THE WILD, WILD EAST: AN AMERICAN ART CRITIC’S ADVENTURES IN CHINA (Timezone 8, May 2010, $24.95)
Tuesday, June 1, the Pace Gallery, 545 West 22nd St. between Tenth & Eleventh Aves., free, 6:00
Thursday, June 10, China Institute, 125 East 65th St., $15, 6:30
Barbara Pollack is not your average art critic. The brash, funny, opinionated New Yorker has a law degree from Northeastern University, has been a professor at SVA for more than ten years, has worked in public relations, is a contributing editor for ARTnews, has written for such publications as Vanity Fair, the New York Times, and the Washington Post, and knows how to throw a New Year’s Eve party. In addition, she is a visual artist with photography and video work in the collections of such institutions as the Brooklyn Museum, the Guggenheim, the Museum of Fine Arts in Houston, and the New York Public Library.
Pollack is also one of the world’s leading authorities on Chinese art, covering the burgeoning scene since 1997. She’s traveled to the mainland numerous times over the years, meeting with artists, collectors, dealers, and others involved in the exploding Asian art market as research for her just-published book, THE WILD, WILD EAST: AN AMERICAN ART CRITIC’S ADVENTURES IN CHINA. We recently accompanied Pollack on a walk through Chelsea, where gallery owners rushed out of their offices to hug her and share stories about art and life. She’ll be back in Chelsea on June 1 for the official New York City launch of her book, taking place at the Pace Gallery at 6:00. The event is free and open to the public. And on June 10 she’ll be giving a lecture at the China Institute. In between various other speaking engagements, Pollack took the time to answer a few of our questions via e-mail for our latest twi-ny talk.
twi-ny: You’ve traveled to China many times in researching this book and over the course of your career. How does the Chinese art world respond to you specifically, both in person and to the book itself, now that it’s published?
Barbara Pollack: In New York, I am just another person trying to make a living by writing about art. But in China, I get treated like a star critic with a certain degree of power. This is because for a long time there were very few people really writing about the art. That is changing now. Generally, my book was met with excitement but a certain degree of surprise. The Chinese artists — always size queens — expected a bigger book. They are used to publishing these mammoth catalogues, too large to lift, and are not accustomed to this Calvin Tomkins style of reportage. Others, particularly some of the westerners portrayed in the book, thought I did not make them out to be important enough.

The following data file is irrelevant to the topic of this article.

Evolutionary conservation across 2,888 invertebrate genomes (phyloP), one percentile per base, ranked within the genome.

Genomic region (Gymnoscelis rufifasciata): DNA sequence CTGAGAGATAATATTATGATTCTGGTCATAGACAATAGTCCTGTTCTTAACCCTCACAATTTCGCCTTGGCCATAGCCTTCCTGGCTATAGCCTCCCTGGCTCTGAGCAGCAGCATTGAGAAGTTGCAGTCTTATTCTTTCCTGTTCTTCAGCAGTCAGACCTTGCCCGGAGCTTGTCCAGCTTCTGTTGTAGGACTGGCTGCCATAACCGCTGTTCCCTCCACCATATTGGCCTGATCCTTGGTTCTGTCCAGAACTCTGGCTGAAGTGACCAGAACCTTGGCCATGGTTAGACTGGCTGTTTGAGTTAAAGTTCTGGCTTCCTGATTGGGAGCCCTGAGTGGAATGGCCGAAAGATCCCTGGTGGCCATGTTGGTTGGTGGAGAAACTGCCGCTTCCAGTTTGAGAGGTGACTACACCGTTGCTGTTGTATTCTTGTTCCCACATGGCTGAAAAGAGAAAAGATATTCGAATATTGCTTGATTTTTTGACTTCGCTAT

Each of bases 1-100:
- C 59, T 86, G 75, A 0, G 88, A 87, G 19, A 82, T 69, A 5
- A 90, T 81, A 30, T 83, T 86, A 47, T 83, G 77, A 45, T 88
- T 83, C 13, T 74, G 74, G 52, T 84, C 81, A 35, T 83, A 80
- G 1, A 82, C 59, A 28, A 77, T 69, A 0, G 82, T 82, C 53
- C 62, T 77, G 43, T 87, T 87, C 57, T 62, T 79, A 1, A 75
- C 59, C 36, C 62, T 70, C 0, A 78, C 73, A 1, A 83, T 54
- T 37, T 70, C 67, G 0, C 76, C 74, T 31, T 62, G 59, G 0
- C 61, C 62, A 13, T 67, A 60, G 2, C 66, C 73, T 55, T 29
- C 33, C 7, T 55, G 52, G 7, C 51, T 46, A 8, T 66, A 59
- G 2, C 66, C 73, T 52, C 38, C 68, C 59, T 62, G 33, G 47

twi-ny: In the last twenty years, the Sixth Generation of Chinese filmmakers — Jia Zhangke, Wang Xiaoshuai, Zhang Yuan, and others — have gained international renown for their work, including making films that are at times critical of mainland China. Is there a similar type of group when it comes to the art world in China? Are they heavily censored, or do they have an evolving freedom of expression as compared with past decades?
BP: As opposed to Chinese filmmakers, Chinese artists are able to produce without the interference of the Ministry of Culture. Not all of their work gets shown in China, though most of it does, but they also are now international art stars producing for galleries and museums all around the world, so restrictions rarely impede their output. The youngest generation, those born after the Open Door Policy and new market economy were in effect, are not taking advantage of their freedom to make political work. Mostly, they reflect a global outlook, heavily influenced by Japanese animation and American pop culture, in what is often called the Me Generation or Spoiled Brat art.
twi-ny: Is the art market’s current obsession with Asian art a fad, or do you think the work warrants it and is here to stay?
BP: Many Chinese artists, such as MacArthur award winner Xu Bing, Guggenheim star Cai Guo-Qiang, and outspoken renegade Ai Weiwei, have proven that they are worthy of international attention, even if there are Chinese artists who have been overhyped. Until the late 1990s, the art world was extremely narrow-minded and unwilling to think that a major talent could come from somewhere other than Europe or North America. That has changed forever, good riddance. So Asian art is not just a fad but the result of a growing awareness of art production throughout the world. Another reason Asian art, especially Chinese art, is not going to go away is that influx of Asian collectors into the international art market. They wield a lot of power and are willing to back artists from their home countries. In the end, they will boost careers of many artists even if we in the West disagree with their taste.
twi-ny: What is America’s greatest misconception about China, especially following the 2008 Beijing Olympics.
BP: I can’t even begin to answer this question. Sometimes, I don’t recognize the China I know from news coverage of the country. Of course, the China that I have come to know is the one packed with new millionaires — both collectors and artists — who have definitely benefited from China's booming economy. I would have an entirely different understanding if I spent time away from Beijing and Shanghai, looking at the China that exists beyond its art world.
Barbara Pollack will be signing books on June 1 at the Pace Gallery in Chelsea, followed by a lecture at the China Institute on June 10.